So the Chairman flew his own plane to the Annual Meeting the night before his committee meeting, distributed a piece of paper which basically says, “see? horse shows are not the problem”, and sat back to let us consider that a bit. I am pretty sure that I was so set off by the arrogance of it all that I made little sense when I stood up and questioned it. But I was fuming…..Why was I holding the spreadsheet in my hands? What was the purpose of putting it out there? Was it because there is concern that horse show managers are seeing a drop in business??? Ya think?? Where is the innovation you need in a business model to attract a clientele? Where are the horse show managers who answer the multiple pleas of exhibitors for a break?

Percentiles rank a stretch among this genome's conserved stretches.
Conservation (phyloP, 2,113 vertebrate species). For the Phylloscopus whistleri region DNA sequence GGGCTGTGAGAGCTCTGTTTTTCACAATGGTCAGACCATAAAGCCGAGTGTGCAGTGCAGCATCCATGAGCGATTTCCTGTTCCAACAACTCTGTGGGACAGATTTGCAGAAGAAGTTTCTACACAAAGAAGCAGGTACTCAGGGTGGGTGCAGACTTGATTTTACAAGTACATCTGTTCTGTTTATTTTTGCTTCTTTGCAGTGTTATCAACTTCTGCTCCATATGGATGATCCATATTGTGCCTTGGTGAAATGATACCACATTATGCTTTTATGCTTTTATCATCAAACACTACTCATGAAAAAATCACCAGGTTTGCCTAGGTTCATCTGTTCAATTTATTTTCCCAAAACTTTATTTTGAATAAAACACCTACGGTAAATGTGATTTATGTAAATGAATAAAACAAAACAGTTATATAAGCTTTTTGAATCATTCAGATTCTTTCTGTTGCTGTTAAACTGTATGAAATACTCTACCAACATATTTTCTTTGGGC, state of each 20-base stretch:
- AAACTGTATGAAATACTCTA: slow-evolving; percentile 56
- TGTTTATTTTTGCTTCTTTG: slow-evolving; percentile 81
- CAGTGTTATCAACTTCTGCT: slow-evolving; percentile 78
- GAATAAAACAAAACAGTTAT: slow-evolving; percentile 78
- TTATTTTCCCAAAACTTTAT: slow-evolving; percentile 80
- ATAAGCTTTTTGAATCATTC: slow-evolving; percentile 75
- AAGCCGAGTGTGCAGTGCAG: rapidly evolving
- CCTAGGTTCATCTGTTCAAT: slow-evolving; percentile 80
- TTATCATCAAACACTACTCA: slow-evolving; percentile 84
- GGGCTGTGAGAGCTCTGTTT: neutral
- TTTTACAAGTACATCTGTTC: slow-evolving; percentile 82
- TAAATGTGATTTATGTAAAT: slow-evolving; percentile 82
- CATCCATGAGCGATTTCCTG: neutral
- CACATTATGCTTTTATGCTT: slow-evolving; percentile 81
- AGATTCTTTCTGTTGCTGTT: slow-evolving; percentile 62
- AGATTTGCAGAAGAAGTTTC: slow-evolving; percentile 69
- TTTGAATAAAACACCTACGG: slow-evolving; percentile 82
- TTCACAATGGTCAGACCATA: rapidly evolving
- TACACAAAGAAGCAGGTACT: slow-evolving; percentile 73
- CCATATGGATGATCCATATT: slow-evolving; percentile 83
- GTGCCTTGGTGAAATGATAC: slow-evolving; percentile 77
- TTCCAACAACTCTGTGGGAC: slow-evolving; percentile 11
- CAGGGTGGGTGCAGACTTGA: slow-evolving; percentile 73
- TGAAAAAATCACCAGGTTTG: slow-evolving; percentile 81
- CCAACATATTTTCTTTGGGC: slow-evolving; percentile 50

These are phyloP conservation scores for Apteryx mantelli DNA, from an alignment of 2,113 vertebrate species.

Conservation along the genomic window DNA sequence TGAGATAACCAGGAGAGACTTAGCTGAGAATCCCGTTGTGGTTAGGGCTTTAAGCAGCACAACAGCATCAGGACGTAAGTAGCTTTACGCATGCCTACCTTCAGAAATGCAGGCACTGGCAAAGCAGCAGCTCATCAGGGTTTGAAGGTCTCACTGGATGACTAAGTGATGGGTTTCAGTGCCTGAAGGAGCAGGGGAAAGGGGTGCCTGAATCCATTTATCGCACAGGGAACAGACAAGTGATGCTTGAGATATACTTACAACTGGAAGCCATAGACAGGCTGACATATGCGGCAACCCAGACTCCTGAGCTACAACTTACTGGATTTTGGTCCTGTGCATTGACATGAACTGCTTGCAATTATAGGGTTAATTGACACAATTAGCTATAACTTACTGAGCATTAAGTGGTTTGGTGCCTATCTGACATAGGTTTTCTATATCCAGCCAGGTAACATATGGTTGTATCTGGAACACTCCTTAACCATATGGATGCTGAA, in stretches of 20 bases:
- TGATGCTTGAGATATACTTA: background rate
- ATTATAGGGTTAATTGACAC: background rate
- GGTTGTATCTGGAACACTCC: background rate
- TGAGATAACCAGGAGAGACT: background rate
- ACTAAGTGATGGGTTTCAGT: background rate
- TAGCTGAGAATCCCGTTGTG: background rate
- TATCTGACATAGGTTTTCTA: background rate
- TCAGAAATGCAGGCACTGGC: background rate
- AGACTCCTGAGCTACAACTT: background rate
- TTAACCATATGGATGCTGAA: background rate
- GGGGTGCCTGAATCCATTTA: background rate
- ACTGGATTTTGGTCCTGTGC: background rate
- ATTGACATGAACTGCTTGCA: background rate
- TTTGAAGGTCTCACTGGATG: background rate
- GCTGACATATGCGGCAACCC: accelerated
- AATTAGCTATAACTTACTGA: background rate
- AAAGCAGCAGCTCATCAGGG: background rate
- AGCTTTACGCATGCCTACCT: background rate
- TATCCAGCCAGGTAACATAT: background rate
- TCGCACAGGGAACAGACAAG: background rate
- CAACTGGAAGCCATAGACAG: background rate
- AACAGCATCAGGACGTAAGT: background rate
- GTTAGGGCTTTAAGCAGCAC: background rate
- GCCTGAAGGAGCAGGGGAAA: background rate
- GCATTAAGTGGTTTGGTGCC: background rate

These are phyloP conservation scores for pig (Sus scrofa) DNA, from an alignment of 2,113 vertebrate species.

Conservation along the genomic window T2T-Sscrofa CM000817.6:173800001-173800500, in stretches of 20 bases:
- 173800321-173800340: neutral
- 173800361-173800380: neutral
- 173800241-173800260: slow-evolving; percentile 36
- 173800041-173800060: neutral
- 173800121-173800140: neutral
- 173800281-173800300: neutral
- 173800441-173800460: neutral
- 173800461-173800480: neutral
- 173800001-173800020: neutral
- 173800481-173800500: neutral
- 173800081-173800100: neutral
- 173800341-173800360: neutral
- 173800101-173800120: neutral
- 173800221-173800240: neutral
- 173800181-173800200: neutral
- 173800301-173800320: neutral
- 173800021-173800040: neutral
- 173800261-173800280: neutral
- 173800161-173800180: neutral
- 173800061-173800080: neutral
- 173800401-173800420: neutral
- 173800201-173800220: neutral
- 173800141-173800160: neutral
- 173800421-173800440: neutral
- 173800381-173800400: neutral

Oh wait, World Equestrian Center. Did I mention the World Equestrian Center was this year’s main sponsor for the Annual Meeting in San Antonio? I meant to, sorry, my bad.
Maybe that’s a bit too snarky. I actually have heard appreciative gestures and reduced office fees of a few show managers around the country, so there is some action between managers and exhibitors. You are being noted, and I hope those gestures are working. But I am still fuming. Being part of the solution might be a better way forward for the horse show managers.
Later in the week, I reacted similarly in the Competition Standards meeting..